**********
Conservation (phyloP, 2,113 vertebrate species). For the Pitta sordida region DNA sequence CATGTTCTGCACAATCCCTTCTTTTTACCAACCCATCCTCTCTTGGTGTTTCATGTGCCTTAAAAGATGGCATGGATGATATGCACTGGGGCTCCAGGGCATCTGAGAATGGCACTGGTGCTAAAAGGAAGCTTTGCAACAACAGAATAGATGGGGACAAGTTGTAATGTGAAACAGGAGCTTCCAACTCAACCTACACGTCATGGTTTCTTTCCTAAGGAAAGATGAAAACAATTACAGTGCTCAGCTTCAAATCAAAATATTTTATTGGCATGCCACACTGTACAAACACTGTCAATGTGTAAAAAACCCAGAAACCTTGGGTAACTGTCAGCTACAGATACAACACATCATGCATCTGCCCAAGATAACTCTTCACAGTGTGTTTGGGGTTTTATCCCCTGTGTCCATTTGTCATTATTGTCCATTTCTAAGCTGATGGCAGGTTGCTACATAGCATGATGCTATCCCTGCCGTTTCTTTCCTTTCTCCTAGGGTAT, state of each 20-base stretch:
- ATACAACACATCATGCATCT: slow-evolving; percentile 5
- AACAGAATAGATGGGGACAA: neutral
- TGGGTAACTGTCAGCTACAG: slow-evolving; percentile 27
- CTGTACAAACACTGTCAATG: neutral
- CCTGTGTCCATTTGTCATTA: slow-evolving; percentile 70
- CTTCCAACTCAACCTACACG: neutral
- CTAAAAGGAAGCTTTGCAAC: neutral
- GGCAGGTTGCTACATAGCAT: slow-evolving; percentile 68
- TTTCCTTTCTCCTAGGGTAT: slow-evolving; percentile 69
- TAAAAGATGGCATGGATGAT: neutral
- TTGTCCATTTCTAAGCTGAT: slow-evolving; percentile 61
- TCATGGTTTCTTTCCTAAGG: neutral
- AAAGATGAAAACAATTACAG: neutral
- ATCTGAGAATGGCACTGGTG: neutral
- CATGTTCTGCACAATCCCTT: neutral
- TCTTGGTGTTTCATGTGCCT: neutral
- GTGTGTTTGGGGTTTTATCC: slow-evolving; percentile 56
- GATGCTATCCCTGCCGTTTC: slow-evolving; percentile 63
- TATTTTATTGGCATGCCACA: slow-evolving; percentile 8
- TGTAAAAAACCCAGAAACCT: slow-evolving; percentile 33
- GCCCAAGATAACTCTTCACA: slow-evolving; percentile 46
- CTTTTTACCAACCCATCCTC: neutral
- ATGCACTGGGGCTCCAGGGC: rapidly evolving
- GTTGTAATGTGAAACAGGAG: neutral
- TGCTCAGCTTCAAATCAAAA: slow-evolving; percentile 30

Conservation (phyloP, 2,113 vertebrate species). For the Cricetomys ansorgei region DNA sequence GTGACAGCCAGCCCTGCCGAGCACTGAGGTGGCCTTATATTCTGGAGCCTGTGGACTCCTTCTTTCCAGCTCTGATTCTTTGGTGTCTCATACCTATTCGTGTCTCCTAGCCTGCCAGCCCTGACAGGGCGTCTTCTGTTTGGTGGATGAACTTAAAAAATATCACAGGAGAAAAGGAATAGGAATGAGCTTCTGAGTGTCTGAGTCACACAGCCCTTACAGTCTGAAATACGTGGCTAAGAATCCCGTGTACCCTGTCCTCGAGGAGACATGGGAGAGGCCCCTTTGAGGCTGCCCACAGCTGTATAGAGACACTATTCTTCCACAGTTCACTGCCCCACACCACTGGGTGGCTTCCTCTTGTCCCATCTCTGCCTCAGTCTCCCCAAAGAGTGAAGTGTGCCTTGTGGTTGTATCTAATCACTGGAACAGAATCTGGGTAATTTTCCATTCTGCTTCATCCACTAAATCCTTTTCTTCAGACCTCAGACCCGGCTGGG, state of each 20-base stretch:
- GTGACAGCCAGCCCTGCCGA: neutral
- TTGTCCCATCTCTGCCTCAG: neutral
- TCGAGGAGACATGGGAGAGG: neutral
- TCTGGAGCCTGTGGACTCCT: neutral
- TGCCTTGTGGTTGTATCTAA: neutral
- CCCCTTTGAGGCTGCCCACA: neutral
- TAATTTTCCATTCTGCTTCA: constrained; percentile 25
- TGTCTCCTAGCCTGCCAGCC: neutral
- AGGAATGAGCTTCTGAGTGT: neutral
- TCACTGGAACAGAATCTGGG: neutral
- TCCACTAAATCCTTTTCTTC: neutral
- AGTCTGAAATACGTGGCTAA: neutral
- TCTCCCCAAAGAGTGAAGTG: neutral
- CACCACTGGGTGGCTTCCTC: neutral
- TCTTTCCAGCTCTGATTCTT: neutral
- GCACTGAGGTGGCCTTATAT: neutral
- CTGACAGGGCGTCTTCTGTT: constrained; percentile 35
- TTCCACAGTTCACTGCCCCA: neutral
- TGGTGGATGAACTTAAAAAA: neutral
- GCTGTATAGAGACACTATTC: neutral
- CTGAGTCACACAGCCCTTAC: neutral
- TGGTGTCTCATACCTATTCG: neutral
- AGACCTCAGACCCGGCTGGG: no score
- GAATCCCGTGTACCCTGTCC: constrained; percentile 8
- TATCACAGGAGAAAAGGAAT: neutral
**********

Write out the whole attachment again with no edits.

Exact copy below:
Conservation (phyloP, 2,113 vertebrate species). For the Pitta sordida region DNA sequence CATGTTCTGCACAATCCCTTCTTTTTACCAACCCATCCTCTCTTGGTGTTTCATGTGCCTTAAAAGATGGCATGGATGATATGCACTGGGGCTCCAGGGCATCTGAGAATGGCACTGGTGCTAAAAGGAAGCTTTGCAACAACAGAATAGATGGGGACAAGTTGTAATGTGAAACAGGAGCTTCCAACTCAACCTACACGTCATGGTTTCTTTCCTAAGGAAAGATGAAAACAATTACAGTGCTCAGCTTCAAATCAAAATATTTTATTGGCATGCCACACTGTACAAACACTGTCAATGTGTAAAAAACCCAGAAACCTTGGGTAACTGTCAGCTACAGATACAACACATCATGCATCTGCCCAAGATAACTCTTCACAGTGTGTTTGGGGTTTTATCCCCTGTGTCCATTTGTCATTATTGTCCATTTCTAAGCTGATGGCAGGTTGCTACATAGCATGATGCTATCCCTGCCGTTTCTTTCCTTTCTCCTAGGGTAT, state of each 20-base stretch:
- ATACAACACATCATGCATCT: slow-evolving; percentile 5
- AACAGAATAGATGGGGACAA: neutral
- TGGGTAACTGTCAGCTACAG: slow-evolving; percentile 27
- CTGTACAAACACTGTCAATG: neutral
- CCTGTGTCCATTTGTCATTA: slow-evolving; percentile 70
- CTTCCAACTCAACCTACACG: neutral
- CTAAAAGGAAGCTTTGCAAC: neutral
- GGCAGGTTGCTACATAGCAT: slow-evolving; percentile 68
- TTTCCTTTCTCCTAGGGTAT: slow-evolving; percentile 69
- TAAAAGATGGCATGGATGAT: neutral
- TTGTCCATTTCTAAGCTGAT: slow-evolving; percentile 61
- TCATGGTTTCTTTCCTAAGG: neutral
- AAAGATGAAAACAATTACAG: neutral
- ATCTGAGAATGGCACTGGTG: neutral
- CATGTTCTGCACAATCCCTT: neutral
- TCTTGGTGTTTCATGTGCCT: neutral
- GTGTGTTTGGGGTTTTATCC: slow-evolving; percentile 56
- GATGCTATCCCTGCCGTTTC: slow-evolving; percentile 63
- TATTTTATTGGCATGCCACA: slow-evolving; percentile 8
- TGTAAAAAACCCAGAAACCT: slow-evolving; percentile 33
- GCCCAAGATAACTCTTCACA: slow-evolving; percentile 46
- CTTTTTACCAACCCATCCTC: neutral
- ATGCACTGGGGCTCCAGGGC: rapidly evolving
- GTTGTAATGTGAAACAGGAG: neutral
- TGCTCAGCTTCAAATCAAAA: slow-evolving; percentile 30

Conservation (phyloP, 2,113 vertebrate species). For the Cricetomys ansorgei region DNA sequence GTGACAGCCAGCCCTGCCGAGCACTGAGGTGGCCTTATATTCTGGAGCCTGTGGACTCCTTCTTTCCAGCTCTGATTCTTTGGTGTCTCATACCTATTCGTGTCTCCTAGCCTGCCAGCCCTGACAGGGCGTCTTCTGTTTGGTGGATGAACTTAAAAAATATCACAGGAGAAAAGGAATAGGAATGAGCTTCTGAGTGTCTGAGTCACACAGCCCTTACAGTCTGAAATACGTGGCTAAGAATCCCGTGTACCCTGTCCTCGAGGAGACATGGGAGAGGCCCCTTTGAGGCTGCCCACAGCTGTATAGAGACACTATTCTTCCACAGTTCACTGCCCCACACCACTGGGTGGCTTCCTCTTGTCCCATCTCTGCCTCAGTCTCCCCAAAGAGTGAAGTGTGCCTTGTGGTTGTATCTAATCACTGGAACAGAATCTGGGTAATTTTCCATTCTGCTTCATCCACTAAATCCTTTTCTTCAGACCTCAGACCCGGCTGGG, state of each 20-base stretch:
- GTGACAGCCAGCCCTGCCGA: neutral
- TTGTCCCATCTCTGCCTCAG: neutral
- TCGAGGAGACATGGGAGAGG: neutral
- TCTGGAGCCTGTGGACTCCT: neutral
- TGCCTTGTGGTTGTATCTAA: neutral
- CCCCTTTGAGGCTGCCCACA: neutral
- TAATTTTCCATTCTGCTTCA: constrained; percentile 25
- TGTCTCCTAGCCTGCCAGCC: neutral
- AGGAATGAGCTTCTGAGTGT: neutral
- TCACTGGAACAGAATCTGGG: neutral
- TCCACTAAATCCTTTTCTTC: neutral
- AGTCTGAAATACGTGGCTAA: neutral
- TCTCCCCAAAGAGTGAAGTG: neutral
- CACCACTGGGTGGCTTCCTC: neutral
- TCTTTCCAGCTCTGATTCTT: neutral
- GCACTGAGGTGGCCTTATAT: neutral
- CTGACAGGGCGTCTTCTGTT: constrained; percentile 35
- TTCCACAGTTCACTGCCCCA: neutral
- TGGTGGATGAACTTAAAAAA: neutral
- GCTGTATAGAGACACTATTC: neutral
- CTGAGTCACACAGCCCTTAC: neutral
- TGGTGTCTCATACCTATTCG: neutral
- AGACCTCAGACCCGGCTGGG: no score
- GAATCCCGTGTACCCTGTCC: constrained; percentile 8
- TATCACAGGAGAAAAGGAAT: neutral